Just when it appeared that the Cardinals would wobble to their sixth loss in the last eight games, they opened May by suddenly mobilizing for a 7-5 comeback victory over Arizona on Sunday afternoon at Busch Stadium.

This easily could have been a frowning-face outcome for St. Louis. The home team was down 5-3 going into the bottom of the seventh inning. Had the Redbirds dropped this one, they would have lost three of the four games in the series against the Diamondbacks.

And a defeat would have made it two consecutive losing series at home. The rally gave the Cardinals a 2-2 split with Arizona and presented a chance for a 4-4 homestand. That will be determined by Monday’s 12:15 p.m. makeup date with visiting Kansas City. But if they lose this one to the Royals, the Cardinals will close their week at Busch with a mark of 3-5.

As the Cardinals begin play Monday, they’re 12-9 for a .571 winning percentage that ties them with Miami for 11th overall in the majors. The Cardinals trail Milwaukee (15-8) by two games in the NL Central.

It’s time for the fellers to stack some victories. The Cardinals have had four different two-game winning streaks this season but haven’t won three in a row. That can happen today – put it’s certainly possible with KC as the opponent over the next three games.

With the 12:15 p.m. start and time running out until first pitch, the best way for me to go is with a mini-version of the Redbird Review …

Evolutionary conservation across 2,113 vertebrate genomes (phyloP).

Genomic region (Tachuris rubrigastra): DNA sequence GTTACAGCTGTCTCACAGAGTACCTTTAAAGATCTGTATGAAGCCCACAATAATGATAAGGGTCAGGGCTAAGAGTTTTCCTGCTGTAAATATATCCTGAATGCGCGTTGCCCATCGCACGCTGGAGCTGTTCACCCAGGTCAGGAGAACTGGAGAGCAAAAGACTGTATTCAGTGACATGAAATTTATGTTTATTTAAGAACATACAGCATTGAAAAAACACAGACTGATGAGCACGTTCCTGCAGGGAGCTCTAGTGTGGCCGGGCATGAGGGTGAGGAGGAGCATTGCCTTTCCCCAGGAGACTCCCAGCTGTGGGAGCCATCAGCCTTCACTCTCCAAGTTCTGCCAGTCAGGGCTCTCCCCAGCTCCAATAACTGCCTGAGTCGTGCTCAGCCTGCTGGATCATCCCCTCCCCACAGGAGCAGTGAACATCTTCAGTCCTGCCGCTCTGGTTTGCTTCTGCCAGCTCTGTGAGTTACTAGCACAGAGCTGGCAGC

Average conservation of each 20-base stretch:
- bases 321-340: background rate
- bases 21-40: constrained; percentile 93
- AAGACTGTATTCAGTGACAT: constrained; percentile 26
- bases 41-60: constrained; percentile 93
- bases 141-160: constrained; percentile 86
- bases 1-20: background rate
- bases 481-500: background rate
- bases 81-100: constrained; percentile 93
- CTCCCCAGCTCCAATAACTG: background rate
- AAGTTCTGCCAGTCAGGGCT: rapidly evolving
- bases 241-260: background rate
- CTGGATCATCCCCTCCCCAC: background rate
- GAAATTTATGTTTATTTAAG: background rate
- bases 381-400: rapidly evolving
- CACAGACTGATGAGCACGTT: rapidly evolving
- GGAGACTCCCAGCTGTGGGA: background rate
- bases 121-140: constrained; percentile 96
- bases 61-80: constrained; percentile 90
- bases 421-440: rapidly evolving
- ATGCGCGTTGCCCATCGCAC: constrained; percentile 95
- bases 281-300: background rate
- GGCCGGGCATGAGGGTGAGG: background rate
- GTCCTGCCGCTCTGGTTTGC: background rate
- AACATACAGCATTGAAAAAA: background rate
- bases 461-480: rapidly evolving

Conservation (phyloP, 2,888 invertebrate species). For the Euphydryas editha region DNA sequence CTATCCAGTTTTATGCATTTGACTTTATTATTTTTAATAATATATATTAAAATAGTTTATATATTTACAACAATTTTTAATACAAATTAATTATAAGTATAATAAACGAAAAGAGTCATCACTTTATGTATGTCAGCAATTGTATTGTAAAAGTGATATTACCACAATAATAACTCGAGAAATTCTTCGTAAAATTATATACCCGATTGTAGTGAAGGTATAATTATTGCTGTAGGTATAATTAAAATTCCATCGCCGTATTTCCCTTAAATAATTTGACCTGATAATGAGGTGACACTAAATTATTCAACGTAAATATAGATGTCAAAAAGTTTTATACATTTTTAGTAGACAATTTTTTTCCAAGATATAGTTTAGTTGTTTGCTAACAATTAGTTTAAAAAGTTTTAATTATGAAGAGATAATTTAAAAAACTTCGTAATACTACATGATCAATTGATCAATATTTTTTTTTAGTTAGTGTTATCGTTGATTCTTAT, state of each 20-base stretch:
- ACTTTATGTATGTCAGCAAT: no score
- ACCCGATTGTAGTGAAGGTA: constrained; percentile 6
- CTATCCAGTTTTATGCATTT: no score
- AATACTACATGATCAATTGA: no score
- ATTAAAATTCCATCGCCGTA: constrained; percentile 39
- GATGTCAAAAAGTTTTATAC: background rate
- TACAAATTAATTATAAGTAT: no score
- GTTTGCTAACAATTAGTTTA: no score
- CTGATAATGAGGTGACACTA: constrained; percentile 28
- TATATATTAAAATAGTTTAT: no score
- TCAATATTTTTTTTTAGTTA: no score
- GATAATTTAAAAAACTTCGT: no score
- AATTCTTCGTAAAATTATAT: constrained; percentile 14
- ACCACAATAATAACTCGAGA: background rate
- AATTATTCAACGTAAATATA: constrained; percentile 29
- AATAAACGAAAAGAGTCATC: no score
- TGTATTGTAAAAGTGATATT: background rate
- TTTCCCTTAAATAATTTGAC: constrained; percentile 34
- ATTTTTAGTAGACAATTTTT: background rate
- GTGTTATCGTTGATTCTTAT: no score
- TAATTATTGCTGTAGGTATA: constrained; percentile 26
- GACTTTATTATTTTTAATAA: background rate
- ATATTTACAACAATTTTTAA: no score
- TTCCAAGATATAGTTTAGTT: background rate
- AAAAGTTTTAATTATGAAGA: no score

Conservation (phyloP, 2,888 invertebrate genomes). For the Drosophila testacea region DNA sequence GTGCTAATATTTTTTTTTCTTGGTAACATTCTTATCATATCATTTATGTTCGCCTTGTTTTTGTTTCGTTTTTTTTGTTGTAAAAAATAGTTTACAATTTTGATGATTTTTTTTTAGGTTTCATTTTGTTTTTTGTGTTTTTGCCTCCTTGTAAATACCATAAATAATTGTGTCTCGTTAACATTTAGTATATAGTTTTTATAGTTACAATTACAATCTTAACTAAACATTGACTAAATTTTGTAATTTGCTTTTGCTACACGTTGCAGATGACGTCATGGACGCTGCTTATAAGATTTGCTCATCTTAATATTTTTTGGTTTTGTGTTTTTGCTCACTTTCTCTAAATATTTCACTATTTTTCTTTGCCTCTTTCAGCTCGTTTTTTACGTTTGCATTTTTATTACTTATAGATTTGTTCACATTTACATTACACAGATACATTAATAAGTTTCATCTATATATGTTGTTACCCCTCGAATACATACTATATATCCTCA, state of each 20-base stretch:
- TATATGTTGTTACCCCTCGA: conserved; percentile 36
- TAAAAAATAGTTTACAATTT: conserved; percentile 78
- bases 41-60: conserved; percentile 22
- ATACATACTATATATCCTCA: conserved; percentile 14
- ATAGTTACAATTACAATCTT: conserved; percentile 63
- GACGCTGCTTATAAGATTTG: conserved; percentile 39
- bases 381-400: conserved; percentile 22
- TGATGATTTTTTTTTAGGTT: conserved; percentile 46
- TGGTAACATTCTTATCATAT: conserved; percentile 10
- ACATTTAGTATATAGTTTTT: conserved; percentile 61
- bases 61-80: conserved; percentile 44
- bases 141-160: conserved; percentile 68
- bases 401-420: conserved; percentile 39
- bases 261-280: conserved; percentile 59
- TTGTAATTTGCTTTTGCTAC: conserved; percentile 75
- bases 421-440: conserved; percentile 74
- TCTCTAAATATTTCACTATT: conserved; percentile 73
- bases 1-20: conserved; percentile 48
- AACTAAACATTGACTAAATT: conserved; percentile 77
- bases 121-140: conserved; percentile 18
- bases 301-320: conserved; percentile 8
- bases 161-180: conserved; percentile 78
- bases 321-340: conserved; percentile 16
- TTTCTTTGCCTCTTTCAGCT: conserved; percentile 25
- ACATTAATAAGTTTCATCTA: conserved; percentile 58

HARRISON BADER: His winning two-run homer was right on time for the Cardinals. But I liked it for another reason: the big blow reaffirmed Bader’s development into an above-average MLB hitter. I’ve been fascinated by the perception of Bader as an all-defense, weakling-on-offense player. Let Bader go 1 for 11, and the online forums and social media want him benched or traded because “he’ll never be a good hitter” or something like that. I have no idea why people ignore what he’s done offensively over the last two-plus

Since the start of the 2020 season Bader has made exactly 600 plate appearances for the Cardinals.

Over that time Bader has batted .257 – 14 points higher than the MLB average. He has a .328 onbase percentage; that’s 11 points above the MLB rate. He’s slugged .444, which is 35 points higher than the MLB standard. His OPS, .773, is 47 points above the MLB norm.

Since the start of the 2020 season Bader’s 114 OPS+ is 14 percent above league average. He’s homered every 25.6 at-bats, and doubled every 16 ABs. Moreover, Bader has improved his numbers against right-handed pitching. Through 2019, he had a .672 OPS and 30 percent strikeout rate vs. RHP. Since the start of 2020, he has a .755 and 23.8 strikeout rate against them. And since the start of last season Bader has a .781 OPS vs. righthanders, with a much lower 20.4 strikeout rate.